Monday, 30 May 2005

That’s the question. Are we, LCMS Lutherans, to some degree sociopathic? In my personal quest to understand all sides of an issue, namely here the issues that are eating at the Synod, it is hard for me to avoid at least asking the question.

I seriously feel nauseous at times when I engage in conversation with some. But it’s more than nausea. It’s a rock-like knot in my gut. In these conversations I find myself seeking either to turn around and run or challenge the living daylights out of the guy. It’s a difficult phenomenon to describe. The conversation feels less like conversation and more like a verbal pat-down–and I’m the one who’s been pushed up against the squad car and searched. Then it’s like I’m being courted or recruited. Like I said, it’s hard to explain.

I do my best to keep my cards pretty tight in those situations. I played a little game the last couple times I was in such a situation. I made a mental categorization of the topics of conversation, dividing them into two groups: talk about others not present and all other topics. It came as no surprise that about the only two topics filed under the latter category were 1) the weather and 2) where to eat.

The former category was lousy with talk about what’s wrong in other congregations, what Rev. So-and-so is up to that stinks, how Rev. Thus-and-such had really done a great job, unlike Rev. Whosit who couldn’t figure out which way was up. Then of course came the inevitable “what’s wrong in St. Louis” suite. These always put me in an awkward bind. Always. The easy way out is to simply go along with the conversation, as dirty as it feels. Or perhaps to simply tolerate the conversation in a non-committal way. I don’t know which feels dirtier–they’re both pretty bad. The hard road is simply to end the conversation. And it’s rarely simple. In the interest of full disclosure, I’ve only managed to do this well only once lately. And you’d have thought I slapped the guy in the face. It didn’t go well, but I retained my integrity and avoided a slippery 8th Commandment slope.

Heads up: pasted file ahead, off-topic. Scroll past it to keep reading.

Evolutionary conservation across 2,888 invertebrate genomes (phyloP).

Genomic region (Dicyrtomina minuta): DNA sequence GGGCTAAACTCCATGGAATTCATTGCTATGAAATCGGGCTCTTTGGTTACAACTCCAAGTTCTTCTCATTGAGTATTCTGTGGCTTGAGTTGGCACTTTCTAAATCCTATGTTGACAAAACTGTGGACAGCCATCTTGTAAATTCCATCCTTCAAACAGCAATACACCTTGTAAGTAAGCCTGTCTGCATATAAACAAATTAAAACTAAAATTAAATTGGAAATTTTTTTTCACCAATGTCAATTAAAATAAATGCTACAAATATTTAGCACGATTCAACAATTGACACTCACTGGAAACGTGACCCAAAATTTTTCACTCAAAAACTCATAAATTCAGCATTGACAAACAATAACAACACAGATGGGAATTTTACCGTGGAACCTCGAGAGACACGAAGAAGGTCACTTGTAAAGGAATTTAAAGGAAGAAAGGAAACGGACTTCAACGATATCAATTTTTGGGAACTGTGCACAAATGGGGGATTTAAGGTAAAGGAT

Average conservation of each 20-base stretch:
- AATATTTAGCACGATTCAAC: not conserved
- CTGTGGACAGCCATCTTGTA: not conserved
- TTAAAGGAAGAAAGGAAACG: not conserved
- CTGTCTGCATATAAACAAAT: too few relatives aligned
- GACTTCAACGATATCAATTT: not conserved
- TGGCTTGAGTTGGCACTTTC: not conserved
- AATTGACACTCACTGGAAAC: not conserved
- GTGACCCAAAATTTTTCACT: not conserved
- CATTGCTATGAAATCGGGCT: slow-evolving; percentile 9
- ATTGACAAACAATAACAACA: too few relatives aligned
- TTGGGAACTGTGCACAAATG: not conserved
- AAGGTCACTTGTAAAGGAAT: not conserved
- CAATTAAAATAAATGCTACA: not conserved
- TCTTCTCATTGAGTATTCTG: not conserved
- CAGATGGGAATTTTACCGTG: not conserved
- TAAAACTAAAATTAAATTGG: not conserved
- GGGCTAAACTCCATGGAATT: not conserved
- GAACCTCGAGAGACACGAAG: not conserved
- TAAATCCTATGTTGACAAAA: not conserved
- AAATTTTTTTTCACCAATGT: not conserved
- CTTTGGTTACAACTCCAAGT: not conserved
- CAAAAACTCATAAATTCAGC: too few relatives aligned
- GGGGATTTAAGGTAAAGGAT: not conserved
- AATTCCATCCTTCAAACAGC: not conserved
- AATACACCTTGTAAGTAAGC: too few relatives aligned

Part of what I noticed, though, was that no doesn’t seem to mean no in these situations. That is, after the “no” came another statement behind someone’s back. After another “no” a little while later came another such topic. It’s such a normal thing to rant about others to anyone-but-them that we simply do it. And probably the thing that has me asking the sociopathic question is that I don’t hear in the rant a concern for a brother. And that troubles me. I think we’re really good at paying lip service to Christian concern while actually seeking the elimination of the brother perceived to be in error. Maybe it’s just denial. Or maybe it’s sociopathic to a degree.

Or maybe I’m full of hot air. I could be. I’ve been that before. I’m afraid that I’m not, though, and it’s really alarming.

See, there’s so much anxiety in the Synod right now. It’s so thick it’s like you can’t move without upsetting the balance somehow. There are those who seem to be bitter about the latest elections, still trying to get it thrown out and redo what they disagree with from the last convention. The Yankee Stadium event is still alive and festering in some parts. Seminex looms like a shadow over others. PLI. Ablaze. Contemporary worship. Dead Orthodoxy. Us. Them. Liberals. Conservatives. We’ve factionalized and labeled ourselves to death. And some seem to view this as something of a good thing. I don’t understand how. The whole thing just wears me out.